Since the land use and land cover pattern is closely linked with the water quality of the beel, so before the analysis of physico-chemical properties of water, land use and land cover pattern in and around the beel was determined by using Remote Sensing (coupled with the ground survey) and GIS. To analyze the land use change dynamics in the beel, multi dated satellite imageries were used. Besides, the Survey of India topographical sheet at 1:50,000 scales was used for delineation of the wetland boundary and to generate baseline information for the study area.

Satellite imagery of Landsat TM of 1998 and IRS ID and P6 LISS III of 2008 and 2018 was used to analyze the land cover change dynamics in the beel. Datasets used and date of acquisition are presented in Table 1. The Landsat TM of 1998 and IRS 1D and P6 LISS Satellite image 2008 and 2018 satellite images were procured from National Remote Sensing Centre (NRSC), Hyderabad. Satellite images of the beel are presented in Figure 1. The imageries were projected to UTM - WGS 84 projection system using a Landsat ETM image as a reference. Sub-pixel image to image registration accuracy was achieved through repeated attempts. Radiometric corrections of all the images were done using a dark pixel subtraction technique (Lilles) 10. Buffer operation of the wetland was done for two kilometers to assess the land use change in and around the beel. Based upon the image reflectance and colour variation classes were assigned in the PCA based images. Eight land use and land cover types were identified from the training sets of the land cover classes that were gathered using a handheld GPS receiver. After classifying all the images of 1998, 2008 and 2018 the post-classification comparison method was used to detect the changes in land cover types in the beel. All the land use/land cover types are presented in Table 2 and Figure 2. The method consists of overlaying, using a cross operation, the comparison of two images and classification. The cross operation allows the analyst to know the extent and nature of the changes observed, in other words, the transition between different land cover classes and the corresponding areas of change.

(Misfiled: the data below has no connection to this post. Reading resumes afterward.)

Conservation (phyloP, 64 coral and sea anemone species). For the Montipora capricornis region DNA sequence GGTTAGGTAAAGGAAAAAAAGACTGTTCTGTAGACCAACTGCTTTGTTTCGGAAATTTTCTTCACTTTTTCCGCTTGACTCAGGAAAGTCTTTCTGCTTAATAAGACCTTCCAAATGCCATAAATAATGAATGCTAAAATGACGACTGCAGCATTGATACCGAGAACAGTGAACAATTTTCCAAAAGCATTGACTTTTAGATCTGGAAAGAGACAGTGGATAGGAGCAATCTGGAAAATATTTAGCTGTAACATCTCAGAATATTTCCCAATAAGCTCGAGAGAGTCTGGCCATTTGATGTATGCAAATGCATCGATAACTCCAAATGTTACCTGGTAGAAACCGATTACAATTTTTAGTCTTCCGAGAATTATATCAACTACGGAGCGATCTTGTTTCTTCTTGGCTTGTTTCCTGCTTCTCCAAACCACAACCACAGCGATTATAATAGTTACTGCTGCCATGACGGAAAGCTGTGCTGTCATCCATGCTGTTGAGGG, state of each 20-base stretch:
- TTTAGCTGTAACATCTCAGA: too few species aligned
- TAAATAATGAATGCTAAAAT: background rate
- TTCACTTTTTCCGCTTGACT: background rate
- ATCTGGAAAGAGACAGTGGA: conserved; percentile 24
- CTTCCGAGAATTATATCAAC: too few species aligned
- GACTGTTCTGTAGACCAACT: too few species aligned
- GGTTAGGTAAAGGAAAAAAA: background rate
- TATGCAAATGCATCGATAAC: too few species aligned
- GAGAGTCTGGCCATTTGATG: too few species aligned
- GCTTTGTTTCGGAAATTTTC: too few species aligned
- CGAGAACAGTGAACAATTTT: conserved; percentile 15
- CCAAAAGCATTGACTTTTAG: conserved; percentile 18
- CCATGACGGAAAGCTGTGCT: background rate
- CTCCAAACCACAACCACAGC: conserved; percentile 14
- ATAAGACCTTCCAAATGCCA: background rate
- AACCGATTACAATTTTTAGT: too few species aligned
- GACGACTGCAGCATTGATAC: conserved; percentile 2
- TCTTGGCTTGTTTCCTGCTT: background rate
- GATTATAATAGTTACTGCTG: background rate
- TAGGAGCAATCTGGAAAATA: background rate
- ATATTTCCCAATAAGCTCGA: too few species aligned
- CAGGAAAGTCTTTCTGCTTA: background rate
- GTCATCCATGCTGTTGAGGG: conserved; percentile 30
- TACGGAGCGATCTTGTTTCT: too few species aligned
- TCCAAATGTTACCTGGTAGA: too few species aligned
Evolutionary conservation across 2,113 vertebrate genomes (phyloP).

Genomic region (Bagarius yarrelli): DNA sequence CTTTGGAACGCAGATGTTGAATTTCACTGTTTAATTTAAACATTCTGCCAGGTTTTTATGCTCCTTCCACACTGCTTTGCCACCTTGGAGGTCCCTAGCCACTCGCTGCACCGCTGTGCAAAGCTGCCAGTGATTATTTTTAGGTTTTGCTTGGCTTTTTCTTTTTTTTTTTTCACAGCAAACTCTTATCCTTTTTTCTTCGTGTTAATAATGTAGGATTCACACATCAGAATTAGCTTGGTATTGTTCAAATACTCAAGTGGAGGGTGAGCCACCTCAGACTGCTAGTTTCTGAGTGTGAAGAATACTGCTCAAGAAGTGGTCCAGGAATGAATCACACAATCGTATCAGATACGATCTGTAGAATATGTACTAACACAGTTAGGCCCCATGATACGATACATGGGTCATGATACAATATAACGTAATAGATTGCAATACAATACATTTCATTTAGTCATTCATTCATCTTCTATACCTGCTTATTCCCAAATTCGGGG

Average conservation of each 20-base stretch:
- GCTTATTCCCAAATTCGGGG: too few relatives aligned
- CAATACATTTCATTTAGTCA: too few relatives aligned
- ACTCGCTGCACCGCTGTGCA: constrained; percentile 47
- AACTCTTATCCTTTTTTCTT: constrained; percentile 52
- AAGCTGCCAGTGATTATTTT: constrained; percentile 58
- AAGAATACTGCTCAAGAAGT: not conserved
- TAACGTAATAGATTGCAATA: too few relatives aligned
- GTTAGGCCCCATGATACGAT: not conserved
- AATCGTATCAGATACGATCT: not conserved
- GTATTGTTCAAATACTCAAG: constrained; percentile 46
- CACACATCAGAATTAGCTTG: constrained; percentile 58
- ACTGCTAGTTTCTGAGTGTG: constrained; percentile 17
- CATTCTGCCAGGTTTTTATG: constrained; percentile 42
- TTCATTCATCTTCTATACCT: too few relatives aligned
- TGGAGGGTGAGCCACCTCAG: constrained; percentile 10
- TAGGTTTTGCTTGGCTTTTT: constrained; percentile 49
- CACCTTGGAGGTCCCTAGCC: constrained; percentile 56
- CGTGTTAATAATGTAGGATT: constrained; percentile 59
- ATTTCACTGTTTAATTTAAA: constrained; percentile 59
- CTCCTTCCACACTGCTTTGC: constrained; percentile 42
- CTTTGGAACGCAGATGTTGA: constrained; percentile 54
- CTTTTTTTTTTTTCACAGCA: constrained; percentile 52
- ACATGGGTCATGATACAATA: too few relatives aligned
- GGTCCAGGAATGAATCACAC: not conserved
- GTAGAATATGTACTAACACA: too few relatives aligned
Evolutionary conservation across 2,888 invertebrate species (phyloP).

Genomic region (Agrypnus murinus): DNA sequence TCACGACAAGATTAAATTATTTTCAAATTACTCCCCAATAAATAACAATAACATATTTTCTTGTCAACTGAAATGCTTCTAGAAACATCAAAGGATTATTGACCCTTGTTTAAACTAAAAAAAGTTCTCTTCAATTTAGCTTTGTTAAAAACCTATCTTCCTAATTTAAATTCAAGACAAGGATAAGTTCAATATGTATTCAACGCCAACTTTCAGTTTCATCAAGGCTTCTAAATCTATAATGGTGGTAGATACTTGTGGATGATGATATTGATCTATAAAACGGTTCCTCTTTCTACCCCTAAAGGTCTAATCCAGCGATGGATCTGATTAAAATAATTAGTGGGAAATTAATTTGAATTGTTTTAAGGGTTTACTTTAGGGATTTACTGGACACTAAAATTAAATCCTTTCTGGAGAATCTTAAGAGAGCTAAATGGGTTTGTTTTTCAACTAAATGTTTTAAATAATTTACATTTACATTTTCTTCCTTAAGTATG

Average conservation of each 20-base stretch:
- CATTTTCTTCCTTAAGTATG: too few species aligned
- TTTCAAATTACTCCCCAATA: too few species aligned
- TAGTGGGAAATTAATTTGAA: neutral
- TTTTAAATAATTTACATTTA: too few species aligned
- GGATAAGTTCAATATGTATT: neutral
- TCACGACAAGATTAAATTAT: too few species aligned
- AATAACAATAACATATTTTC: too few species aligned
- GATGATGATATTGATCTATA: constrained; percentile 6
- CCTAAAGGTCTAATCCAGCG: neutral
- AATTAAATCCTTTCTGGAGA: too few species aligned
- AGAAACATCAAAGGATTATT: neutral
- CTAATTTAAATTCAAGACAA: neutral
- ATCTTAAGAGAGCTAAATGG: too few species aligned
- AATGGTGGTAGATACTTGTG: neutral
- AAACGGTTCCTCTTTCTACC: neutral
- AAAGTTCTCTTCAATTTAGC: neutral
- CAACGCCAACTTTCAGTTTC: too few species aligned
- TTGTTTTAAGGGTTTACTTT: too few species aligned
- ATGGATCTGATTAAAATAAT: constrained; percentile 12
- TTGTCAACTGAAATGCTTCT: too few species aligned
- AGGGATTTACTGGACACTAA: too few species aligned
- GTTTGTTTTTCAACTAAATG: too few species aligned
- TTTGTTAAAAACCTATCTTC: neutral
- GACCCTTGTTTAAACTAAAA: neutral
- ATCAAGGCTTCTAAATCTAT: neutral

2.2. Physico-chemical Parameters Analysis of Water Samples

To determine the quality of water in the beel, water samples were collected randomly from 3 sampling sites of the beel from December 2018 to Jan 2020. The method of collection and analysis of various physico-chemical characters were done following the standard method of APHA 11. The physico-chemical characteristics of water of the beels like temperature and PH were analyzed at the collection spot 12 while for the analysis of total dissolved solids, electrical conductivity, turbidity, free carbon dioxide, dissolved oxygen, biochemical oxygen demand, chemical oxygen demand, nitrogen, phosphorus and potassium, the samples were carefully brought to the laboratory to carry out further study.

2.3. Statistical Analysis

The minimum, maximum, mean value with a standard deviation of various Physico-chemical parameters and the Karl Pearson’s correlation coefficients between different physico-chemical parameters of water samples were also calculated with the help of SPSS software 24.0.

3. Results and Discussion

The minimum, maximum, mean value with a standard deviation of various Physico-chemical parameters of the beel are presented in Table 3. The correlations between different physico-chemical parameters of water samples are shown in Table 4.

3.1. Temperature

Water temperature is an important parameter of a beel because it can exert greater control over aquatic flora and fauna. The minimum temperature was recorded 17°C in winter and the maximum was 33.60°C in Monsoon with a mean value of 25.82°C and standard deviation ± 5.74. The average temperature in Winter, Pre-monsoon, Monsoon and Post monsoon are presented in Figure 3. Temperature showed highly significant positive relationship (P < 0.01 level) with EC (r =. 868**), F. CO2 (r =. 925**), and BOD (r =. 723**). It also showed a positive relationship (P < 0.05 level) with TDS (r = .770*), turbidity (r=. 687*) and potassium (r =. 661*). Significant negative correlations found with pH (r = -.658*) and DO (r = -.880**).

3.2. PH